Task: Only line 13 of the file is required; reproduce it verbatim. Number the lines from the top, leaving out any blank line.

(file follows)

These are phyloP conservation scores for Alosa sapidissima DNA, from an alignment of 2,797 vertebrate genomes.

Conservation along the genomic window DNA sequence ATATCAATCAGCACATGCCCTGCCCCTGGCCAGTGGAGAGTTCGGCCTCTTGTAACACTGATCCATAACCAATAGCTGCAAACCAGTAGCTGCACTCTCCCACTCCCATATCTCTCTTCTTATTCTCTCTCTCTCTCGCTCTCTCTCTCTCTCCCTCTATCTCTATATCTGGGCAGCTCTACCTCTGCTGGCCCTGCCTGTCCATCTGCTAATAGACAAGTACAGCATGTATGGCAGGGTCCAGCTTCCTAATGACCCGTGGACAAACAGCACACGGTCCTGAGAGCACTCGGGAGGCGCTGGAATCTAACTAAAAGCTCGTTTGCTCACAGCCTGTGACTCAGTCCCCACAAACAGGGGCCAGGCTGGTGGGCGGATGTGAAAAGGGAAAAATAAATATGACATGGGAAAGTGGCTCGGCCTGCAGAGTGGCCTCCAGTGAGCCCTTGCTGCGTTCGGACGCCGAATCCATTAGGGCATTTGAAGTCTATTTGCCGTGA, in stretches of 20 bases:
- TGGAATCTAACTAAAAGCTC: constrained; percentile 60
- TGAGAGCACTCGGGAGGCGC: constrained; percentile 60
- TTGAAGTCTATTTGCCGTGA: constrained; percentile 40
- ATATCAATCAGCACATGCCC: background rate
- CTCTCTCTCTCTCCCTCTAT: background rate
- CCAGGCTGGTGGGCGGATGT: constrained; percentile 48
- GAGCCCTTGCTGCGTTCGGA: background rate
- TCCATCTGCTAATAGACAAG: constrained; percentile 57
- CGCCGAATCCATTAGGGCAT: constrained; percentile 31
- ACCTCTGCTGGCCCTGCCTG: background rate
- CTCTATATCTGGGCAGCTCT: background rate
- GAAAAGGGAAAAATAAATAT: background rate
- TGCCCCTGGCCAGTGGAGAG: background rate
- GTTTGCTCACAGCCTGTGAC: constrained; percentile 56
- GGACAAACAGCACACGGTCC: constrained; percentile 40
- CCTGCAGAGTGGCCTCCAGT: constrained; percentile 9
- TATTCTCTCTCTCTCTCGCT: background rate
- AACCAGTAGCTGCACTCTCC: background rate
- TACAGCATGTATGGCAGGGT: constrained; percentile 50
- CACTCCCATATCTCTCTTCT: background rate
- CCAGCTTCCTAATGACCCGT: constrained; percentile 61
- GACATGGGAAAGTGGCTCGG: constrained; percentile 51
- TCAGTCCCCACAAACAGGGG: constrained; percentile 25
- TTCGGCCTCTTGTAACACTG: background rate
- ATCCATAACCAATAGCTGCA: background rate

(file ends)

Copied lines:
- CTCTATATCTGGGCAGCTCT: background rate